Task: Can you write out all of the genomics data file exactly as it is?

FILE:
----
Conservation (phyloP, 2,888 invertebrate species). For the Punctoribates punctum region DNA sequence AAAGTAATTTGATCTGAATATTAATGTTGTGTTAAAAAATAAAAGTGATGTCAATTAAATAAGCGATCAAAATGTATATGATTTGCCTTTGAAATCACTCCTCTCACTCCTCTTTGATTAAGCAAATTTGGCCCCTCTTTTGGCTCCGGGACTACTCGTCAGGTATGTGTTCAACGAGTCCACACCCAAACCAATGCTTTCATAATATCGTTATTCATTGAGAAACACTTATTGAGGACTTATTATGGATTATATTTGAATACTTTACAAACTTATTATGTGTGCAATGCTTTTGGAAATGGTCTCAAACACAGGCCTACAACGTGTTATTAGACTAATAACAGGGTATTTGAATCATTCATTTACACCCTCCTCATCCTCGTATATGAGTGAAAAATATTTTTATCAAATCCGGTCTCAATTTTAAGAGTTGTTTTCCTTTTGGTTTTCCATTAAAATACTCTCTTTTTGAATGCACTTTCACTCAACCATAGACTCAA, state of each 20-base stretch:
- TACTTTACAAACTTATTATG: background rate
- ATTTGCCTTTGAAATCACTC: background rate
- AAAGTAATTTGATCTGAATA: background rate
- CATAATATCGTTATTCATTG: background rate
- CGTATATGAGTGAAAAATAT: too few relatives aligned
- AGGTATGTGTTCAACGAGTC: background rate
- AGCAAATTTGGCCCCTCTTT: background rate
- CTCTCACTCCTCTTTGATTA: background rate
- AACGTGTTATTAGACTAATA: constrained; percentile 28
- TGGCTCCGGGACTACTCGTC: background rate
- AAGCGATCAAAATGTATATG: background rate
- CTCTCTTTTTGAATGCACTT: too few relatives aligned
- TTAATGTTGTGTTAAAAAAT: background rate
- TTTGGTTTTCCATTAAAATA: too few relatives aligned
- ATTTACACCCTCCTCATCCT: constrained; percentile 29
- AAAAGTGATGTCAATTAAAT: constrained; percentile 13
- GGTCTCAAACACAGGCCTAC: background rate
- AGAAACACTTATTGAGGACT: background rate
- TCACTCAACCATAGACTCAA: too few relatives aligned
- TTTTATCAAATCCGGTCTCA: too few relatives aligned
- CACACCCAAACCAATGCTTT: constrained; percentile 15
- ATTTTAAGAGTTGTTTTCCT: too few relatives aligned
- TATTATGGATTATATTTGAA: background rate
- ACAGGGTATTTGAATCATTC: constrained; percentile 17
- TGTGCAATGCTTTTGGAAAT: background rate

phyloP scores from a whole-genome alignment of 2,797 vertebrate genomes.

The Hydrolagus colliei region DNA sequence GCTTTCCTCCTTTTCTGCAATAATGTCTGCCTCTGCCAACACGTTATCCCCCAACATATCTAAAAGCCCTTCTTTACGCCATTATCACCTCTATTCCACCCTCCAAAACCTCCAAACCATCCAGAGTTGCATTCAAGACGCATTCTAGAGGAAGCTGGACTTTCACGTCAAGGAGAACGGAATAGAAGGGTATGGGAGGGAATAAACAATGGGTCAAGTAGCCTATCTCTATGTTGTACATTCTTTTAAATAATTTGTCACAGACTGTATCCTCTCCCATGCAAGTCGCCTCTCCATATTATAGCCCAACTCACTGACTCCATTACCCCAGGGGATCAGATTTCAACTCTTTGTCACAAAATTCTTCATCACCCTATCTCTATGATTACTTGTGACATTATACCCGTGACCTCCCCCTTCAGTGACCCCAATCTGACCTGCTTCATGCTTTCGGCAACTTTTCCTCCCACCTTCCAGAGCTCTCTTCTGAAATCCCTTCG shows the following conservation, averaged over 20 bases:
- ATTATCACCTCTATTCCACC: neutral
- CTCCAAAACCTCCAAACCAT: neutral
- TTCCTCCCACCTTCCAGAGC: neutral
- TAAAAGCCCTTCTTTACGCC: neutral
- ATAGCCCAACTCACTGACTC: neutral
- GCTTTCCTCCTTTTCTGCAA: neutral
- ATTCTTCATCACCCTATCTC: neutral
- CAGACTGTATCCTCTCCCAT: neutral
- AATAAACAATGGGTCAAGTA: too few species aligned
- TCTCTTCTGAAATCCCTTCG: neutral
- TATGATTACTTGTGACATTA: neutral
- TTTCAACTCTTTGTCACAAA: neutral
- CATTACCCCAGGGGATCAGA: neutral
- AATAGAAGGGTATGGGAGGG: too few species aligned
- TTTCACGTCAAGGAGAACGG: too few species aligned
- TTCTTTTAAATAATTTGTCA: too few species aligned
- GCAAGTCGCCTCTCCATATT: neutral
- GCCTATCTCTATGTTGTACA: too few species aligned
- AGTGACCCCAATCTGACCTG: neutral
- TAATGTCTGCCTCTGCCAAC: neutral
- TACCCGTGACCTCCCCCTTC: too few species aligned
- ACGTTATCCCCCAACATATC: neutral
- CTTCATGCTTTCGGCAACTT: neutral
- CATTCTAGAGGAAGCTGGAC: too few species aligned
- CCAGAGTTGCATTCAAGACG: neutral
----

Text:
Conservation (phyloP, 2,888 invertebrate species). For the Punctoribates punctum region DNA sequence AAAGTAATTTGATCTGAATATTAATGTTGTGTTAAAAAATAAAAGTGATGTCAATTAAATAAGCGATCAAAATGTATATGATTTGCCTTTGAAATCACTCCTCTCACTCCTCTTTGATTAAGCAAATTTGGCCCCTCTTTTGGCTCCGGGACTACTCGTCAGGTATGTGTTCAACGAGTCCACACCCAAACCAATGCTTTCATAATATCGTTATTCATTGAGAAACACTTATTGAGGACTTATTATGGATTATATTTGAATACTTTACAAACTTATTATGTGTGCAATGCTTTTGGAAATGGTCTCAAACACAGGCCTACAACGTGTTATTAGACTAATAACAGGGTATTTGAATCATTCATTTACACCCTCCTCATCCTCGTATATGAGTGAAAAATATTTTTATCAAATCCGGTCTCAATTTTAAGAGTTGTTTTCCTTTTGGTTTTCCATTAAAATACTCTCTTTTTGAATGCACTTTCACTCAACCATAGACTCAA, state of each 20-base stretch:
- TACTTTACAAACTTATTATG: background rate
- ATTTGCCTTTGAAATCACTC: background rate
- AAAGTAATTTGATCTGAATA: background rate
- CATAATATCGTTATTCATTG: background rate
- CGTATATGAGTGAAAAATAT: too few relatives aligned
- AGGTATGTGTTCAACGAGTC: background rate
- AGCAAATTTGGCCCCTCTTT: background rate
- CTCTCACTCCTCTTTGATTA: background rate
- AACGTGTTATTAGACTAATA: constrained; percentile 28
- TGGCTCCGGGACTACTCGTC: background rate
- AAGCGATCAAAATGTATATG: background rate
- CTCTCTTTTTGAATGCACTT: too few relatives aligned
- TTAATGTTGTGTTAAAAAAT: background rate
- TTTGGTTTTCCATTAAAATA: too few relatives aligned
- ATTTACACCCTCCTCATCCT: constrained; percentile 29
- AAAAGTGATGTCAATTAAAT: constrained; percentile 13
- GGTCTCAAACACAGGCCTAC: background rate
- AGAAACACTTATTGAGGACT: background rate
- TCACTCAACCATAGACTCAA: too few relatives aligned
- TTTTATCAAATCCGGTCTCA: too few relatives aligned
- CACACCCAAACCAATGCTTT: constrained; percentile 15
- ATTTTAAGAGTTGTTTTCCT: too few relatives aligned
- TATTATGGATTATATTTGAA: background rate
- ACAGGGTATTTGAATCATTC: constrained; percentile 17
- TGTGCAATGCTTTTGGAAAT: background rate

phyloP scores from a whole-genome alignment of 2,797 vertebrate genomes.

The Hydrolagus colliei region DNA sequence GCTTTCCTCCTTTTCTGCAATAATGTCTGCCTCTGCCAACACGTTATCCCCCAACATATCTAAAAGCCCTTCTTTACGCCATTATCACCTCTATTCCACCCTCCAAAACCTCCAAACCATCCAGAGTTGCATTCAAGACGCATTCTAGAGGAAGCTGGACTTTCACGTCAAGGAGAACGGAATAGAAGGGTATGGGAGGGAATAAACAATGGGTCAAGTAGCCTATCTCTATGTTGTACATTCTTTTAAATAATTTGTCACAGACTGTATCCTCTCCCATGCAAGTCGCCTCTCCATATTATAGCCCAACTCACTGACTCCATTACCCCAGGGGATCAGATTTCAACTCTTTGTCACAAAATTCTTCATCACCCTATCTCTATGATTACTTGTGACATTATACCCGTGACCTCCCCCTTCAGTGACCCCAATCTGACCTGCTTCATGCTTTCGGCAACTTTTCCTCCCACCTTCCAGAGCTCTCTTCTGAAATCCCTTCG shows the following conservation, averaged over 20 bases:
- ATTATCACCTCTATTCCACC: neutral
- CTCCAAAACCTCCAAACCAT: neutral
- TTCCTCCCACCTTCCAGAGC: neutral
- TAAAAGCCCTTCTTTACGCC: neutral
- ATAGCCCAACTCACTGACTC: neutral
- GCTTTCCTCCTTTTCTGCAA: neutral
- ATTCTTCATCACCCTATCTC: neutral
- CAGACTGTATCCTCTCCCAT: neutral
- AATAAACAATGGGTCAAGTA: too few species aligned
- TCTCTTCTGAAATCCCTTCG: neutral
- TATGATTACTTGTGACATTA: neutral
- TTTCAACTCTTTGTCACAAA: neutral
- CATTACCCCAGGGGATCAGA: neutral
- AATAGAAGGGTATGGGAGGG: too few species aligned
- TTTCACGTCAAGGAGAACGG: too few species aligned
- TTCTTTTAAATAATTTGTCA: too few species aligned
- GCAAGTCGCCTCTCCATATT: neutral
- GCCTATCTCTATGTTGTACA: too few species aligned
- AGTGACCCCAATCTGACCTG: neutral
- TAATGTCTGCCTCTGCCAAC: neutral
- TACCCGTGACCTCCCCCTTC: too few species aligned
- ACGTTATCCCCCAACATATC: neutral
- CTTCATGCTTTCGGCAACTT: neutral
- CATTCTAGAGGAAGCTGGAC: too few species aligned
- CCAGAGTTGCATTCAAGACG: neutral